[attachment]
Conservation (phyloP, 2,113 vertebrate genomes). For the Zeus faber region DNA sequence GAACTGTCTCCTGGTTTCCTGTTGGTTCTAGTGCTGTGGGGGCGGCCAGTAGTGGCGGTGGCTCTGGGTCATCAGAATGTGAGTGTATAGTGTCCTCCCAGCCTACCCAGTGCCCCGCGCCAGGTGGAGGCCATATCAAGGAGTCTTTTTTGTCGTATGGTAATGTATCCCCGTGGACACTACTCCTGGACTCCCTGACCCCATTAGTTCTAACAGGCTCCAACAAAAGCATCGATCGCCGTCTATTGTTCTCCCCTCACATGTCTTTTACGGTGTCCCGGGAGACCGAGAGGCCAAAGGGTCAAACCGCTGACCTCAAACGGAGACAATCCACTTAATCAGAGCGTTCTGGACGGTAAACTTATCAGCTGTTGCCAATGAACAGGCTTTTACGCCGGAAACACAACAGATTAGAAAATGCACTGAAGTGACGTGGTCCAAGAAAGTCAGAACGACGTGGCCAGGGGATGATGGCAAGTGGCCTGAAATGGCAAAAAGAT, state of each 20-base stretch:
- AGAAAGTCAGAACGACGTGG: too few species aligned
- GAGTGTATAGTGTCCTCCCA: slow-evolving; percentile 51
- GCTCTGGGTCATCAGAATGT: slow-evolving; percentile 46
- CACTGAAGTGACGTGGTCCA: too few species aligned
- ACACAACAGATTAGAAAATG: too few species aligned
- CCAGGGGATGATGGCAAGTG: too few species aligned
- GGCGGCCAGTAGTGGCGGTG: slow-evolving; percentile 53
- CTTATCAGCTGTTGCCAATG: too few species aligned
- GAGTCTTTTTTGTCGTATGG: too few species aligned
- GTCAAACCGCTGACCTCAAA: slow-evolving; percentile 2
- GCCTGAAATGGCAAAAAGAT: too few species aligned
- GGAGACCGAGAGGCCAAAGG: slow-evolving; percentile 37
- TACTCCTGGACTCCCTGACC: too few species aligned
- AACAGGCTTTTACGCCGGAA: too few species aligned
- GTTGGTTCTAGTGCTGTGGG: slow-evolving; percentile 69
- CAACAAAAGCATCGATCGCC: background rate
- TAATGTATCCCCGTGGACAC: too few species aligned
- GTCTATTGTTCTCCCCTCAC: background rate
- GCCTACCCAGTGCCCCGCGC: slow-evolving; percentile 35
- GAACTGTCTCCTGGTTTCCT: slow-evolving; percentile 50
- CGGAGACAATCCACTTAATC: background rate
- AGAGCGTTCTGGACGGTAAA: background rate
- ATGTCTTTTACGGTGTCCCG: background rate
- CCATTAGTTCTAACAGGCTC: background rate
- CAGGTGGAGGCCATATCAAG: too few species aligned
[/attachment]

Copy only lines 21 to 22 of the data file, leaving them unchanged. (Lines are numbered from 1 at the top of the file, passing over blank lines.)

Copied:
- GAACTGTCTCCTGGTTTCCT: slow-evolving; percentile 50
- CGGAGACAATCCACTTAATC: background rate